NetApp FAS2040 Performance Testing

Back in August we took delivery of a new NetApp FAS2040 to replace an outgoing unit. The primary function for the unit will be for backend storage for our VMware vSphere environment as well as a few MS Windows boxes (MS SQL Cluster and Citrix Provisioning Servers). Prior to us migrating production data to the unit, I spent sometime running some performance tests with IOMeter to see what it could do.

The Setup

Two Cisco MDS9124 Fiber Channel Switches
NetApp FAS2040 w/dual controllers
1 Aggregate (22 x 300GB 15K SAS drives)
HP DL380 G7 Server
Dual 4GB FC HBA’s per NetApp Controller and HP Server
ESXi 4.1 U1
Guest VM running Windows Server 2008 R2 configured with 1vCPU and 2GB RAM

Using the NetApp Virtual Storage Console I created a single 100GB LUN configured to use VMware Round Robin as the Path Selection Policy and VMW_SATP_ALUA for the Storage Array Type Plugin. The datastore was formatted with a 8MB block size. As I was creating the LUN via VSC and using Windows Server 2008 R2 on the VM I didn’t need to worry about storage alignment, but just to be sure I had a quick read of NetApp TR3747 Best Practices for File System Alignment in Virtual Environments, located HERE.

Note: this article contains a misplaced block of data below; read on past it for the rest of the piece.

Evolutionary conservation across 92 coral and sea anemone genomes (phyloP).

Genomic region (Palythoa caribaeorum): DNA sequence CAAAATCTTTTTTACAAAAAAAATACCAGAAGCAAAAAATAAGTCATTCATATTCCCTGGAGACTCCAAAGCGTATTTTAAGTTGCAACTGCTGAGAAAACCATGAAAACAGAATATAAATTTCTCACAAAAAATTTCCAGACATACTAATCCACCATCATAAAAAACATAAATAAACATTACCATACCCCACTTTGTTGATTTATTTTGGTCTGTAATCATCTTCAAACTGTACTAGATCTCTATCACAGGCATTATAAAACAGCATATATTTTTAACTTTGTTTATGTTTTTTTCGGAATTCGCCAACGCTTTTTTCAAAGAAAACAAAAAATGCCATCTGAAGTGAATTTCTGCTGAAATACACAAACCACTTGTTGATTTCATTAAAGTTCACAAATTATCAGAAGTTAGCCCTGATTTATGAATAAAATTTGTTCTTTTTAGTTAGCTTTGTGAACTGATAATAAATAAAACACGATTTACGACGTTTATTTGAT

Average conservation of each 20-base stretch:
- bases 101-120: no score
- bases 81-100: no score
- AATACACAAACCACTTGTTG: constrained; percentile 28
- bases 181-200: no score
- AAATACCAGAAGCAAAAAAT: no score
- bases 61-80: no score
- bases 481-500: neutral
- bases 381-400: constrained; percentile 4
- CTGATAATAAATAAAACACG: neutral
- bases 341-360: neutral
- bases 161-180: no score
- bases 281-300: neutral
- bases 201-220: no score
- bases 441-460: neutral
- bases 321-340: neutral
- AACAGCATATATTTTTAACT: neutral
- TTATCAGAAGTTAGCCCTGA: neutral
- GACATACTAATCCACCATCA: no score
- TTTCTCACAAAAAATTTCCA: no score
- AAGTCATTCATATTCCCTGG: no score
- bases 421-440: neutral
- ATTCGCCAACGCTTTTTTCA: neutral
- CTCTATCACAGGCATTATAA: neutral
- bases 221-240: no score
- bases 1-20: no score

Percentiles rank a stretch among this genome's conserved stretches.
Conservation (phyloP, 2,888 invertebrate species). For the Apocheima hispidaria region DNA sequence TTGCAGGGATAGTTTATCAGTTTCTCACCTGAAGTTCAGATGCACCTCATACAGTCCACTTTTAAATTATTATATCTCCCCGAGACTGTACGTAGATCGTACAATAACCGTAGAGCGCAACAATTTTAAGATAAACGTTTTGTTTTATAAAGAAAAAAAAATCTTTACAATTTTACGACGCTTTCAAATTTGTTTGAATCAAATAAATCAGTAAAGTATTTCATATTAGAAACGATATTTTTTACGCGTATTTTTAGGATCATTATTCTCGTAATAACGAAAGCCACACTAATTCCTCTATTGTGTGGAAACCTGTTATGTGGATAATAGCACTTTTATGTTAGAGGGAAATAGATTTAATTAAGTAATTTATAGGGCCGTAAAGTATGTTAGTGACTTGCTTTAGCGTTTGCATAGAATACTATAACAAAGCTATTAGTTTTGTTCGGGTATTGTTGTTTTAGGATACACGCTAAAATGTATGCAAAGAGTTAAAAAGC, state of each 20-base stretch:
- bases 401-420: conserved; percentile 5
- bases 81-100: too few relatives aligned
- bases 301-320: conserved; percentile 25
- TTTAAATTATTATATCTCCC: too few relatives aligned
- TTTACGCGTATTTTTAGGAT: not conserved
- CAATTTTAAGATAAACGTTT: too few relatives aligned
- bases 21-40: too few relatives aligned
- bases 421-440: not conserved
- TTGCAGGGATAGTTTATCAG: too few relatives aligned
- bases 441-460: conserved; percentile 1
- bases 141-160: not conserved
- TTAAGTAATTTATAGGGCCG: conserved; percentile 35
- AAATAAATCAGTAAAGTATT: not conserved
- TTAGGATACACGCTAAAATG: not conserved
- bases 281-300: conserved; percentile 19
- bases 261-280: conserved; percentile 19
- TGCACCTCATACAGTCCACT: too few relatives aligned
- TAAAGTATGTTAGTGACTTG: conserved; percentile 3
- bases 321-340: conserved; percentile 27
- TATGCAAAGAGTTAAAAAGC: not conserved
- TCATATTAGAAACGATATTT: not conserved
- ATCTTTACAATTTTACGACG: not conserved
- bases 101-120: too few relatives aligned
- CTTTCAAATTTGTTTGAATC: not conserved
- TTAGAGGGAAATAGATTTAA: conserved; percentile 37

For the actual benchmark tests a 40GB VMDK was assigned to the test VM and IOMeter was used with the configuration file provided by the excellent thread on VMware Communities, “Unofficial Storage Performance Thread”. Links to this thread (now in 2 parts) are HERE and HERE.

The Performance

Each of the performance tests was completed three times and the final results the average.

 

IOPs

MBps

Avg Response Time

%CPU Utilization

Max Throughput-100% Read

11766.35

367.69

5.09

38.37

Max Throughput-50% Read

13106.30

409.57

4.57

41.99

Random-8K 70% Read

25428.99

198.66

2.31

65.90

RealLife-60% Random-65% Read

23087.59

180.37

2.55

64.29

The Conclusion

All in all I am very happy with the results. The numbers we are posting on the NetApp are better then the numbers we had on the out going unit. But as we were not bound by any performance issues in our environment do to storage and the new unit was purchase as part of a “hardware refresh”, I see this as having our cake and eating it to.

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